Solidarity, Resistance and Love with Earth and Water Protectors from 
North Dakota to Louisiana
Women's Earth and Climate Action Network Special Update
August 24, 2016
Cherri Foytlin (right) and Kandi Mossett (left) stand together and speak on the link between ongoing actions to stop Dakota Access Pipeline in North Dakota, and the No New Leases/Another Gulf Is Possible actions unfolding in Louisiana, USA in the aftermath of catastrophic regional flooding - Photo by Rae Breaux/People's Action
Dear Friends and Allies,

Right now, in two distinct but deeply interconnected places in North America  (or Turtle Island, as it is known by Indigenous peoples), brave Earth and community defenders are rising up to end extraction and environmental sacrifice zones, and to protect clean water, air and soil, and our collective Mother Earth and global climate. 

In North Dakota, USA,   the Standing Rock Sioux have made a stand to protect the water as they block the construction of the Dakota Access pipeline, along with many allies who are joining in solidarity everyday.  The proposed pipeline would c arry a half million barrels of toxic Bakken crude oil under the  Missouri River and through countless  Indigenous territo ries and non-Native communities on its route across the country. A small initial group has grown to an estimated two to four thousand, who are are putting their bodies on the line ongoingly through blockades, ceremony and direct action where the Missouri and Cannonball rivers meet, and very near where the pipeline would cross the magnificent, life-giving river.

In southern Louisiana, USA in the immediate aftermath of record-breaking flooding, which has displaced thousands, diverse leaders and allies took action this week to demand an end to new oil drilling leases in the Gulf of Mexico region; address deep environmental racism and injustice; and build together to demonstrate that "Another Gulf Is Possible".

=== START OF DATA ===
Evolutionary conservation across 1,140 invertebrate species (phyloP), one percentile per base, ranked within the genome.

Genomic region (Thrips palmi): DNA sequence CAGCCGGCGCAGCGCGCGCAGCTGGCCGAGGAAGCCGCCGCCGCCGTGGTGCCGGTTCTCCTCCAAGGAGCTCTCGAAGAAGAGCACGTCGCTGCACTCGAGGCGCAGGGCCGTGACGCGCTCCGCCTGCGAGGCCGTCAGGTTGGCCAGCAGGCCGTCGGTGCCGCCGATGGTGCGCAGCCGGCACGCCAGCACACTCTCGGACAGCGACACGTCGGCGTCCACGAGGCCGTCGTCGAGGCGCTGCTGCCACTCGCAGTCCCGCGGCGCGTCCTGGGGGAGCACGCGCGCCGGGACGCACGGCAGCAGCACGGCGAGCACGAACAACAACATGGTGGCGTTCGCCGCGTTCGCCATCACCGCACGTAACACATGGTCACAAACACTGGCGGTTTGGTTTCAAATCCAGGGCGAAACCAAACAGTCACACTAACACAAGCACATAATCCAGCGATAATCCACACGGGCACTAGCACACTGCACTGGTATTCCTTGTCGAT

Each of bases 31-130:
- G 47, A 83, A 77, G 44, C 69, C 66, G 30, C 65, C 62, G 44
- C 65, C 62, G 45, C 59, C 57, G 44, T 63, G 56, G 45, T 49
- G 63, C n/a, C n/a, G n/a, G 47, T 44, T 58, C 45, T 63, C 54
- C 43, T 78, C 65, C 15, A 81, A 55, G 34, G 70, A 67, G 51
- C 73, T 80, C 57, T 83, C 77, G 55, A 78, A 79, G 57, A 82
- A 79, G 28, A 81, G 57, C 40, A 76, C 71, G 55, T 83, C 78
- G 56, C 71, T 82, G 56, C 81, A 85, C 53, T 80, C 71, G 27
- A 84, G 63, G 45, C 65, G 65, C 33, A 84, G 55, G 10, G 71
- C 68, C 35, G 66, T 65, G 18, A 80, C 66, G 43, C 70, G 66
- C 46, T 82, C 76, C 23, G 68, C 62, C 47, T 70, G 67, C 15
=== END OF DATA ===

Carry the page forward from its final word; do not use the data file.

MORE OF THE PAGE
In the US, it is to these two spaces of devastation, resistance, hope and change that we can look to understand the current state of our global climate crisis, and the responsibility we all have to stand up now for a just and livable future.  

This week in Louisiana and North Dakota, we see the power of allies uniting across borders, nations and identities to protect and defend Mother Earth and our communities in the face of devastating climate disasters and governments and corporate entities which seem bent on endless extraction and maintenance of a dangerous status quo. 

We see the extraordinary power of Indigenous and people-of-color leadership, which has been and will continue to be a driving force of action to challenge systemic injustice and successfully protect our common home, and the rights and dignity of all our Earth relatives. Indigenous women and girls stand out brilliantly for their power and presence on the frontlines of both of these fights.

No Dakota Access Pipeline - 
Camp of the Sacred Stones, North Dakota
Women leaders taking action at a No Dakota Access Pipeline action in Bismark, North Dakota 
- Photos by Osprey Orielle Lake
Since early April 2016, Indigenous people and allies, led by the Standing Rock Sioux, have set up camp and have been holding space near Cannon Ball, North Dakota, to block attempts to build the Dakota Access pipeline by Texas-based corporation Energy Transfer Partners, L.P.. They attest that the corporation has failed to properly consult local tribes, and is attempting to profit off of a project with clear and dire environmental and social impacts for the region and the world.